...the worst procrastinators had an average course grade of 2.9 on a 4.0 scale, compared to 3.4 for moderate procrastinators and 3.6 for low procrastinators.
(Bruce Tuckman, professor at Ohio State University)
Stop the cycle.
Come in to the Learning Lab for some study tips and ideas.
Or, if you like to read,
WHEN TO DO THIS
WHY THIS PRINCIPLE IS IMPORTANT
|1. Intend to remember.||Before beginning study|
Your intention is crucial. If you don’t actively plan to remember something, you won’t remember it very well.
|2. Get an "overview" of the task.||Whenever you begin a new learning project|
Getting a preview of the whole process you’re trying to learn will help you later as you read, practice, etc. You’ll be able to fill in details of each part if you start with a simplified version of the whole task first.
|3. Review immediately after learning.||At the end of each study session|
Most forgetting takes place immediately after learning occurs--not two hours or two days later. Therefore, review immediately, even if just for a few minutes.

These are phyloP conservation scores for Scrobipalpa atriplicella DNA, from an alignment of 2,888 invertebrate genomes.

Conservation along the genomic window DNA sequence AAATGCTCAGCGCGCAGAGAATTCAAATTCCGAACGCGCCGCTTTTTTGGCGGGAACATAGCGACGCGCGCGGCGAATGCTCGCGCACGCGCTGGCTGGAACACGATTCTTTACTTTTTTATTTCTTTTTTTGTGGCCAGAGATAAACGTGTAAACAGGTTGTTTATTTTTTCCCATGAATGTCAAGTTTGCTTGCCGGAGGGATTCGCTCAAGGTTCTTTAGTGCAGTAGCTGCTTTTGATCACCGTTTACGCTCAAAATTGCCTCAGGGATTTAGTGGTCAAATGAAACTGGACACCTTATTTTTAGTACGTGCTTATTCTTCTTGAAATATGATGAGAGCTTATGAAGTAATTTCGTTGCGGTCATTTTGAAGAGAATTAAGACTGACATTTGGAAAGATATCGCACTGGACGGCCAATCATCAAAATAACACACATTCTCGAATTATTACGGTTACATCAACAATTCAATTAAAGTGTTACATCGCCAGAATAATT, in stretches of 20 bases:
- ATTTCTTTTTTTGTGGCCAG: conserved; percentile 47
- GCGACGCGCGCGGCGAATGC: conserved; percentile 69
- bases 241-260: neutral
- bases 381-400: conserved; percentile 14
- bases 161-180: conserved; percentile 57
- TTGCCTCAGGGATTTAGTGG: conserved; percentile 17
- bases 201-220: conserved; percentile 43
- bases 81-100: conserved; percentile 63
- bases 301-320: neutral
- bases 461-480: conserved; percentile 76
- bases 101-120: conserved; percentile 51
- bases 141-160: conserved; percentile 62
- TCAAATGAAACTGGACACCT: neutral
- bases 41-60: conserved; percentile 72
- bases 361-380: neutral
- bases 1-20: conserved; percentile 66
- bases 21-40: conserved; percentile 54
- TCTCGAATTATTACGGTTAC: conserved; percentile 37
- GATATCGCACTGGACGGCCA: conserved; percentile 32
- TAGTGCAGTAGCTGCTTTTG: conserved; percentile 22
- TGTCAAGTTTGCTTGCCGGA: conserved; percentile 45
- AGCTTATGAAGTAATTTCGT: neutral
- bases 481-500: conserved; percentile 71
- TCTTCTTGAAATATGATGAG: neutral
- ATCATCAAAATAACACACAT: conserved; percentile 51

|4. Learn actively.||Always|
Most learning time should be actively self-testing and practice rather than passively re-reading. Expose as many senses as possible to the material--read it, hear it, visualize it, etc.
|5. Use an hour or two.||When you’re trying to read a whole chapter|
Complex learning such as understanding new relationships learning how to solve a problem requires longer periods of time for efficient learning.
|6. Use two to five minutes.||When you have a simple mechanical task or rote-memorization|
Simple tasks and especially anything you have to memorize task are better learned in short, frequent practice sessions rather than an hour or two.
|7. Practice what you have learned.||In between the time you first learn something and the time you’re tested on it|
Most forgetting takes place because people haven’t periodically practiced or reviewed what they learned.
|8. Learn in an organized way.||Always|
You’ll remember much more when you have a systematic, orderly view of what you have learned. If you have studied facts as isolated events without seeing relationships between them, then you will forget more quickly.
|9. Set goals for your study session.||At the beginning of any learning or retrieving session|
This gives you a purpose and a complete overview of each study session, and it will help you become a more systematic and organized learner.